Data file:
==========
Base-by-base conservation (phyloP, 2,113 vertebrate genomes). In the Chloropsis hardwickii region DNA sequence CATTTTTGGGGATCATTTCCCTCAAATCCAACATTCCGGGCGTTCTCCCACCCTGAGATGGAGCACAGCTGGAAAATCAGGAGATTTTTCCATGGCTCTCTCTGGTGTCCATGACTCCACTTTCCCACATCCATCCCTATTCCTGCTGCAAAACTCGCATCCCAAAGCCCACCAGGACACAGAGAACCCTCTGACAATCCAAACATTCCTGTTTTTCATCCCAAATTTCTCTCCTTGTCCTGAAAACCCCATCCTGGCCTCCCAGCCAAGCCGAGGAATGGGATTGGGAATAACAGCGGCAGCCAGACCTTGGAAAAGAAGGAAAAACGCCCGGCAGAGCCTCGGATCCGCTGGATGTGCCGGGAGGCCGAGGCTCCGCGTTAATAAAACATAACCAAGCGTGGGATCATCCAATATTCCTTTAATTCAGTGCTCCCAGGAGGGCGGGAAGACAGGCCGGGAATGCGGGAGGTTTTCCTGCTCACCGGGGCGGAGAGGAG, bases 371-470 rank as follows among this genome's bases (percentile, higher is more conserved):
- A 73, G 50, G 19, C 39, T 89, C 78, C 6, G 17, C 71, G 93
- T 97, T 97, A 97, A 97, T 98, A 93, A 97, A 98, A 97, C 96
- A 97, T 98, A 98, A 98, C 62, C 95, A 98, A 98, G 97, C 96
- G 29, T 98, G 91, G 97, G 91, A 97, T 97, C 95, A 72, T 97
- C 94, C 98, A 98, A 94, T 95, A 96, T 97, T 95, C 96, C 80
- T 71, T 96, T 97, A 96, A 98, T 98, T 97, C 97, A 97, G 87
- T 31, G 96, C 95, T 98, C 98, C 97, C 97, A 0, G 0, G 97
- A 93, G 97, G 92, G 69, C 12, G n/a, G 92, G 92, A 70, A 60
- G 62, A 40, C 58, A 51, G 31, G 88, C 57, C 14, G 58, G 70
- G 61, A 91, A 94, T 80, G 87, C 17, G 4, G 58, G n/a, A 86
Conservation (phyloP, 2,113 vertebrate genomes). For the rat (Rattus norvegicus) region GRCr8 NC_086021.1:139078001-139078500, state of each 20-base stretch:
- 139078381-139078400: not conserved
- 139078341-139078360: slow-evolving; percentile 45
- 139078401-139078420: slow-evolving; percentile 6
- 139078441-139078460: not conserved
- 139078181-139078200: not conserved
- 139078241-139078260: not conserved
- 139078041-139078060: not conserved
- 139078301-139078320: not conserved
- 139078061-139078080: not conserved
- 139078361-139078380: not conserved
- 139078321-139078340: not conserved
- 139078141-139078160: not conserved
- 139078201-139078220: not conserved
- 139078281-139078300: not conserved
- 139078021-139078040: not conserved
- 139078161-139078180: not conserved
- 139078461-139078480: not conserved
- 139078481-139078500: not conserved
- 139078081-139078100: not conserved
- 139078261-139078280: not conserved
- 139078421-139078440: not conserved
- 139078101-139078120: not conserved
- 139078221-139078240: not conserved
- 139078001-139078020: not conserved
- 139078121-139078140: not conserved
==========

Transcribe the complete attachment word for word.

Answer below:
Base-by-base conservation (phyloP, 2,113 vertebrate genomes). In the Chloropsis hardwickii region DNA sequence CATTTTTGGGGATCATTTCCCTCAAATCCAACATTCCGGGCGTTCTCCCACCCTGAGATGGAGCACAGCTGGAAAATCAGGAGATTTTTCCATGGCTCTCTCTGGTGTCCATGACTCCACTTTCCCACATCCATCCCTATTCCTGCTGCAAAACTCGCATCCCAAAGCCCACCAGGACACAGAGAACCCTCTGACAATCCAAACATTCCTGTTTTTCATCCCAAATTTCTCTCCTTGTCCTGAAAACCCCATCCTGGCCTCCCAGCCAAGCCGAGGAATGGGATTGGGAATAACAGCGGCAGCCAGACCTTGGAAAAGAAGGAAAAACGCCCGGCAGAGCCTCGGATCCGCTGGATGTGCCGGGAGGCCGAGGCTCCGCGTTAATAAAACATAACCAAGCGTGGGATCATCCAATATTCCTTTAATTCAGTGCTCCCAGGAGGGCGGGAAGACAGGCCGGGAATGCGGGAGGTTTTCCTGCTCACCGGGGCGGAGAGGAG, bases 371-470 rank as follows among this genome's bases (percentile, higher is more conserved):
- A 73, G 50, G 19, C 39, T 89, C 78, C 6, G 17, C 71, G 93
- T 97, T 97, A 97, A 97, T 98, A 93, A 97, A 98, A 97, C 96
- A 97, T 98, A 98, A 98, C 62, C 95, A 98, A 98, G 97, C 96
- G 29, T 98, G 91, G 97, G 91, A 97, T 97, C 95, A 72, T 97
- C 94, C 98, A 98, A 94, T 95, A 96, T 97, T 95, C 96, C 80
- T 71, T 96, T 97, A 96, A 98, T 98, T 97, C 97, A 97, G 87
- T 31, G 96, C 95, T 98, C 98, C 97, C 97, A 0, G 0, G 97
- A 93, G 97, G 92, G 69, C 12, G n/a, G 92, G 92, A 70, A 60
- G 62, A 40, C 58, A 51, G 31, G 88, C 57, C 14, G 58, G 70
- G 61, A 91, A 94, T 80, G 87, C 17, G 4, G 58, G n/a, A 86
Conservation (phyloP, 2,113 vertebrate genomes). For the rat (Rattus norvegicus) region GRCr8 NC_086021.1:139078001-139078500, state of each 20-base stretch:
- 139078381-139078400: not conserved
- 139078341-139078360: slow-evolving; percentile 45
- 139078401-139078420: slow-evolving; percentile 6
- 139078441-139078460: not conserved
- 139078181-139078200: not conserved
- 139078241-139078260: not conserved
- 139078041-139078060: not conserved
- 139078301-139078320: not conserved
- 139078061-139078080: not conserved
- 139078361-139078380: not conserved
- 139078321-139078340: not conserved
- 139078141-139078160: not conserved
- 139078201-139078220: not conserved
- 139078281-139078300: not conserved
- 139078021-139078040: not conserved
- 139078161-139078180: not conserved
- 139078461-139078480: not conserved
- 139078481-139078500: not conserved
- 139078081-139078100: not conserved
- 139078261-139078280: not conserved
- 139078421-139078440: not conserved
- 139078101-139078120: not conserved
- 139078221-139078240: not conserved
- 139078001-139078020: not conserved
- 139078121-139078140: not conserved